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A ground-breaking study, published in Nature Human Behaviour, reveals a significant association between 74 early-life diseases and the likelihood of remaining childless throughout one's life, with 33 of these diseases prevalent in both women and men.

Family of four members walking at a park © Getty Images - SolStock

Led by Dr Aoxing Liu, University of Helsinki’s Institute for Molecular Medicine in Finland’s (FIMM) and senior authors Melinda Mills, Director the Demographic Science Unit at the The Nuffield Department of Population Health (NDPH)Andrea Ganna (FIMM) and an international team, the study examined the link between 414 early-life diseases and lifetime childlessness in over 2.5 million individuals born in Finland and Sweden.

In many Western European and East Asian countries, up to 15-20% of individuals born around 1970 are now childless. Although multiple social, economic and individual preferences have been studied, there has been limited research examining the contribution of different diseases to being childless over a lifetime, particularly those diseases with onset prior to the peak reproductive age.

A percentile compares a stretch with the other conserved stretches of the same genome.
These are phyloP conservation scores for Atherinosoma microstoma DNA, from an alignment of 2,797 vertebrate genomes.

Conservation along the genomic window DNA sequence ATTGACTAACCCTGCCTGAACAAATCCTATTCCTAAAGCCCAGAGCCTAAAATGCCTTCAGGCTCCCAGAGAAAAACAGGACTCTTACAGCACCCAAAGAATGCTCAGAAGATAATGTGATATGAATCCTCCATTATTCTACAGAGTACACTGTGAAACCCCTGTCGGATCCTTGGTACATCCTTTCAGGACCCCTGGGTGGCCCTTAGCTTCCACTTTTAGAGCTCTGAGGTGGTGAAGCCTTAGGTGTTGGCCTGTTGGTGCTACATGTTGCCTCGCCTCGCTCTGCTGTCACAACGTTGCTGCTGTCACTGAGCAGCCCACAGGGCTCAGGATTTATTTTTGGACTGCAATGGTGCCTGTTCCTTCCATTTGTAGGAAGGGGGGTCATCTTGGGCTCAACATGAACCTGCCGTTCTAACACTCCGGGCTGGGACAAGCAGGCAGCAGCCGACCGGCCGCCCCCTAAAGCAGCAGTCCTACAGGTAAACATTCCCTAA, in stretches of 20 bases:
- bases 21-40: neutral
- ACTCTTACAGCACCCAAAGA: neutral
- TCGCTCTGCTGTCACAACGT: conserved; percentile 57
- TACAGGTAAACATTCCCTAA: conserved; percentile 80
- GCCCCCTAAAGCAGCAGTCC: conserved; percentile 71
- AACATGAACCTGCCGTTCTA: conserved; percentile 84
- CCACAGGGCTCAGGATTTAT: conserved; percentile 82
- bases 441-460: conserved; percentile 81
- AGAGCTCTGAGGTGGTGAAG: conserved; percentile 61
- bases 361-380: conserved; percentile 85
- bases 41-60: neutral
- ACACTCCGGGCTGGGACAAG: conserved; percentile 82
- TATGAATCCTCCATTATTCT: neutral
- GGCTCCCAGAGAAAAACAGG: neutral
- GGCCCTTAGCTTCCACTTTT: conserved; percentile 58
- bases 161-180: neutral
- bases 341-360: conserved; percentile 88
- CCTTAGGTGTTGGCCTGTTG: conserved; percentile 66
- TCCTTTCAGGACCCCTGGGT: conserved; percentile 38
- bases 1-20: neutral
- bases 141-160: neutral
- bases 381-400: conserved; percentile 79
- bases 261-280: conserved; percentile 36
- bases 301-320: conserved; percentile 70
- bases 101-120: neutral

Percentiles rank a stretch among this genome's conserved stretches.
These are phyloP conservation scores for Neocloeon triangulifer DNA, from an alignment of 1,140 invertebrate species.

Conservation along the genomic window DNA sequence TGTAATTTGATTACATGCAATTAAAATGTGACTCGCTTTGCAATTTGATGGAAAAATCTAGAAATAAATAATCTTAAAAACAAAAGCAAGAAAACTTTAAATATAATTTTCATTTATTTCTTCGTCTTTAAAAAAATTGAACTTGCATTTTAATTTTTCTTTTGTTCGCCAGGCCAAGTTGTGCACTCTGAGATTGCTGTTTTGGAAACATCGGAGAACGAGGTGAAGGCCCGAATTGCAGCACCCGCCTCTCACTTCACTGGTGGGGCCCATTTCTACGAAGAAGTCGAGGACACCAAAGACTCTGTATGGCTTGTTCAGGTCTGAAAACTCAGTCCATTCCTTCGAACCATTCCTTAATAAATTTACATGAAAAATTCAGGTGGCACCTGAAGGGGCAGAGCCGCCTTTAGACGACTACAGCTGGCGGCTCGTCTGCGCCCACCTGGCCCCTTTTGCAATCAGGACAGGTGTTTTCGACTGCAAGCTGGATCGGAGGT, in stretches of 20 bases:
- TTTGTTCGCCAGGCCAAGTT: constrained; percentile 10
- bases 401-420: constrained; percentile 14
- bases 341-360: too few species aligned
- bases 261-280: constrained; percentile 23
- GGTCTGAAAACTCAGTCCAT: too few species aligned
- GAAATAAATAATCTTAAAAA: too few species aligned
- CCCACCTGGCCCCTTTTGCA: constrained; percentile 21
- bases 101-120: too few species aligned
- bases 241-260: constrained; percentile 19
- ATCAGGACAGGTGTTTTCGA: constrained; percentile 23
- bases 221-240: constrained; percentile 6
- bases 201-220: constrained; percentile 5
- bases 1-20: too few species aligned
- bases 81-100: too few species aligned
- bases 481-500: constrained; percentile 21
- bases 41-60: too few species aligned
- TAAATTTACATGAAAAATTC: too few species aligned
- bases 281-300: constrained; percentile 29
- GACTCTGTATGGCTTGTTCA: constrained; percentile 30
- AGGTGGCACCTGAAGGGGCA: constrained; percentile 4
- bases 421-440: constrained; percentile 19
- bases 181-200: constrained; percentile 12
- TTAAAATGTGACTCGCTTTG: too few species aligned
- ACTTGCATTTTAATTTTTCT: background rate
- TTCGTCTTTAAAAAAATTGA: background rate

Dr Aoxing Liu, lead author of the study and Postdoctoral researcher at the University of Helsinki’s Institute for Molecular Medicine in Finland (FIMM) said, ‘Various factors are driving an increase in childlessness worldwide, with postponed parenthood being a significant contributor that potentially heightens the risk of involuntary childlessness. Our study is the first to systematically explore how multiple early-life diseases relate to lifetime childlessness and low parity in both men and women.’


Read the full story on the Leverhulme Centre for Demographic Science website.

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